What Do Hong Kong and Seattle’s Central Area Have in Common?
I had just finished watching “On the Brink,” an hour long documentary on KCTS about Seattle’s Central Area, when I turned to this article on the protests in Hong Kong.
What the Christian Science Monitor article on Hong Kong argues is that the protests there aren’t just about “freedom” as an abstract idea or even a set of civl rights. What’s really going on is that the unique culture of Hong Kong is being overwhelmed by the economic and political force of mainland China. Here’s a bit from that piece:
“Millions of mainlanders, some with multiple-entry permits, take advantage of Hong Kong’s tax-free status and lower prices to snap up medicine, cosmetics, infant formula, and other goods with brand names trusted by mainland consumers. Many of them, known as ‘parallel traders,’ repackage the goods in small parcels to avoid taxes and resell them for a profit across the border.
“The voracious appetite for such products stems partly from the mainland’s problem with counterfeit goods. ‘They don’t trust the Chinese formula. Many things in their country are fake,’ says one Hong Kong pharmacist. She describes the industrious traders derisively as working ‘like so many ants, [to] move things from place to place.'”
Meanwhile, Seattle’s Central Area has gone from what was a rich, African-American cultural enclave that spawned all sorts of creativity and contributions in the arts and athletics, business and culture to a hollowed-out gentrified neighborhood. Today, only 18% of the Central Area population is African-American.
The Central Area had been a place where Seattle’s African-Americans built a culture and a community. At the center of it were the churches. Key, as well, were African-American owned businesses that catered to the tastes and needs of an African-American clientele. The Central Area was a healthy, intact culture . . . until it wasn’t. And the change has been a good deal like what the shift in Hong Kong, though on a much larger scale there. “Like so many ants . . .”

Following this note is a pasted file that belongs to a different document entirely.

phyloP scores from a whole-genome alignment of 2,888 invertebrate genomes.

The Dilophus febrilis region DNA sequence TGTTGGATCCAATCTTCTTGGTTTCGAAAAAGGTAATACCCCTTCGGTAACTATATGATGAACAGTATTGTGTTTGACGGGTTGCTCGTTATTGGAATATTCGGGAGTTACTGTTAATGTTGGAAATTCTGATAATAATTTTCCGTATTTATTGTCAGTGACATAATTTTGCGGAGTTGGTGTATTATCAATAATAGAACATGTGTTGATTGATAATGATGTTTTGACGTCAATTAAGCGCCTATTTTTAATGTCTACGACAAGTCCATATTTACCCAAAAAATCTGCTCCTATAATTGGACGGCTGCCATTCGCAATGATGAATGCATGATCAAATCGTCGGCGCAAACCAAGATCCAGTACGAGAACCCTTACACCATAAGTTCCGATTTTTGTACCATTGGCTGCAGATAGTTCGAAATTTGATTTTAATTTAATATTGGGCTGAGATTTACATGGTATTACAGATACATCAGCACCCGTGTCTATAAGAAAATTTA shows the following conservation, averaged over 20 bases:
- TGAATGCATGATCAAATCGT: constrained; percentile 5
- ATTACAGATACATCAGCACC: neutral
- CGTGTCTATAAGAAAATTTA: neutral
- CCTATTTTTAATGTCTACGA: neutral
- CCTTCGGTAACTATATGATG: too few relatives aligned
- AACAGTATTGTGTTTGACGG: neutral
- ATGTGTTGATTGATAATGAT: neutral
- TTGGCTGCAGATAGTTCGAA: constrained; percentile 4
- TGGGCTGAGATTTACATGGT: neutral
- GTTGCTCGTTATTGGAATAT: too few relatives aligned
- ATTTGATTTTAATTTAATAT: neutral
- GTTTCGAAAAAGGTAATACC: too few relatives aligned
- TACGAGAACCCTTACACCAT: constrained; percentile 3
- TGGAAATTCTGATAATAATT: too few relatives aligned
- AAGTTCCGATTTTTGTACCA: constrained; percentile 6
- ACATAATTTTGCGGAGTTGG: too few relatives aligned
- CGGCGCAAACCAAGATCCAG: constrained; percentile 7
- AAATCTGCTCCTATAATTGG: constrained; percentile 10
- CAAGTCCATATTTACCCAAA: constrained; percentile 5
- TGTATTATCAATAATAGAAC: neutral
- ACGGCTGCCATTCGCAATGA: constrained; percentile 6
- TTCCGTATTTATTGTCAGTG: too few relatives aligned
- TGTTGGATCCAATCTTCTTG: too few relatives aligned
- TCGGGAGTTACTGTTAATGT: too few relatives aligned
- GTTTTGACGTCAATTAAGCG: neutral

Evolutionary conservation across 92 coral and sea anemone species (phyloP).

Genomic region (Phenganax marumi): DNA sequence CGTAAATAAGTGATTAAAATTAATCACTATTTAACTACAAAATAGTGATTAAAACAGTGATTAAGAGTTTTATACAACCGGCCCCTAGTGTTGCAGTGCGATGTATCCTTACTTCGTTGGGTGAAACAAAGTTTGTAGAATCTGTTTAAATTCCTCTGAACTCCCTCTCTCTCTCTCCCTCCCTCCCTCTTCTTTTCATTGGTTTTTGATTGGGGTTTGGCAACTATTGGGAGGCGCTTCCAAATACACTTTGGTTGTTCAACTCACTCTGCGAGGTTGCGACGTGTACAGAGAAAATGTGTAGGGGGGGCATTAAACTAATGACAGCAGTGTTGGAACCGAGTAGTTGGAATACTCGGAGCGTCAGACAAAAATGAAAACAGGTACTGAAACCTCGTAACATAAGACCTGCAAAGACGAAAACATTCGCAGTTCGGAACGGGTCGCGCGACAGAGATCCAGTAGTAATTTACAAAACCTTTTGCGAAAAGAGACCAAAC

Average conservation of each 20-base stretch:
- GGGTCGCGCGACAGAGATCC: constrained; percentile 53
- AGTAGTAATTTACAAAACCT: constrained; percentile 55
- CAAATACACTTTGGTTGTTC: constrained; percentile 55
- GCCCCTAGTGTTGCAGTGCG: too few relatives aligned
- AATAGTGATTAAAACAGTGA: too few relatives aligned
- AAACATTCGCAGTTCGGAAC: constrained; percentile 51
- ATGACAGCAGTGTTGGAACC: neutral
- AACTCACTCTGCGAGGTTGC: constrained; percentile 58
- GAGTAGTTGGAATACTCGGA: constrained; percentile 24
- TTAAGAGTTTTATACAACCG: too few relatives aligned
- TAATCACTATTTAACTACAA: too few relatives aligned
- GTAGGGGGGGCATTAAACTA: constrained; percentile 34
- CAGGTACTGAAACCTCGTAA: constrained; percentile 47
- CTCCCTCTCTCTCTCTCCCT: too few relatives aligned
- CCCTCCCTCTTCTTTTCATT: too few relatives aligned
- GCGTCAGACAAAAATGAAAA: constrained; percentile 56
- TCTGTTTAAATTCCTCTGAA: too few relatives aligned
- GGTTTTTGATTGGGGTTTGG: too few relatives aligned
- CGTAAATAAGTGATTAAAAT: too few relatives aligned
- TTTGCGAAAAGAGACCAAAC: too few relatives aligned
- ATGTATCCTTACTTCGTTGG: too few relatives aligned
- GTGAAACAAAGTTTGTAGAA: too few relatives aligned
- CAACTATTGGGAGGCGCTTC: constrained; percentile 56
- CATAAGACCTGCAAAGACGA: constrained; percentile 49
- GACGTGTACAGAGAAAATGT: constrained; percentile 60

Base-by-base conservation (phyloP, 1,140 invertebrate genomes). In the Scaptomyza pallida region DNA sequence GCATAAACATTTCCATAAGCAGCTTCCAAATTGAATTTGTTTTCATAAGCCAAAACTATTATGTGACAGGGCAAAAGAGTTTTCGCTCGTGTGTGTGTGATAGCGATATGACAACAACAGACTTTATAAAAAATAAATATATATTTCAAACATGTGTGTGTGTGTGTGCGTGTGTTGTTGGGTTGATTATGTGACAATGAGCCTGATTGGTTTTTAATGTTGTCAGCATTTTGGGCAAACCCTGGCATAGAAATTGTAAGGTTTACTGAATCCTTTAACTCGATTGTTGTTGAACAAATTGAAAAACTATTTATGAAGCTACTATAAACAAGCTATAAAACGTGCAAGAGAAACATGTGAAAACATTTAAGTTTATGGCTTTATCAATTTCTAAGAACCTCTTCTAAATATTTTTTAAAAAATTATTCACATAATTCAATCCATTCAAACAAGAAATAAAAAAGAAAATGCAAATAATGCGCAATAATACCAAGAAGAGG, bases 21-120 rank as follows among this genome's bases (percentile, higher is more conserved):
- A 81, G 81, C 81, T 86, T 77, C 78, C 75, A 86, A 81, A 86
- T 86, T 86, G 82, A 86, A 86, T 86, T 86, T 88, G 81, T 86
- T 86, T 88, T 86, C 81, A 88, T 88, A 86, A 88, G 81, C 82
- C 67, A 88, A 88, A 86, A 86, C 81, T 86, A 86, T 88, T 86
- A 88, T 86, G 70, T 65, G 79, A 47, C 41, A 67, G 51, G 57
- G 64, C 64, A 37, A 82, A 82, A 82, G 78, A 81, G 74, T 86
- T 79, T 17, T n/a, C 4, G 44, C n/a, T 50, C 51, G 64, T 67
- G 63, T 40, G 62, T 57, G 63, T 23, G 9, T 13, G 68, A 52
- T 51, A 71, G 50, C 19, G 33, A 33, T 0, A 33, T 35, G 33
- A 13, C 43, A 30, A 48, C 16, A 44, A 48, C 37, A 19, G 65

Before anyone quite knew what was happening, it had happened. The Central District, as a vital cultural enclave was gone.
Hong Kong is resisting the mainland Chinese tide in an effort to maintain its own unique culture, which includes a much greater degree of political freedom than is enjoyed in mainland China. More on Hong Kong:
“The brisk trade (see above), while profitable for some, has caused rising prices and shortages in baby formula and other key goods for Hong Kongers. It has also driven out small businesses and raised rents as large retailers move in, leading to protests by local people like Mr. Chen.
“The border scene is emblematic of the social, economic, and cultural effects of a growing influx into Hong Kong of mainland Chinese people, companies, and investment since China regained sovereignty over the British colony in 1997. As China has stepped up efforts to integrate Hong Kong with the mainland, Hong Kongers say they feel threatened, facing what they describe as pressure on all fronts.”
Throughout the fall I’ve been reading in Northwest Indian history, courtesy of my book group. Our latest selection was Spirit in the Rock: The Modoc Indian War by Jim Compton (former KING reporter, City Council member, now deceased). These stories of Native Americans in the Northwest are depressingly similar. Mostly the Indians try to accommodate white settlement, asking for some of their ancestral land and peaceful co-existence. Then some spark lights a fire, and this becomes a sufficient excuse for all-out war on Indians and displacement of survivors to the underbelly of Oklahoma. These stories are all about the destruction of sub-cultures and intact communities in the the interest of 1) money and 2) national destiny/ homogenization.
It would appear that China with its policies toward Hong Kong, Tibet and Muslims is pretty much on the path of the US between 1860 and 1890 with respect to Native Americans. Neither can tolerate viable sub-cultures.
Nothing so gross has been stated in Seattle with respect to the Central Area, but the effect is pretty much the same. A viable, healthy community that created a sense of belonging, security and foundation from which to build has been swept away.
How does something like “a sense of community” stand a chance against the almighty dollar? Is there any way to attach value to healthy community over and against development? Can majority cultures tolerate and allow minority cultures to exist and to thrive?
In the atrophy of Seattle’s Central Area not just its African-American residents and former residents have lost something. We have all lost something. Seattle is the poorer for the gentrification of the Central District.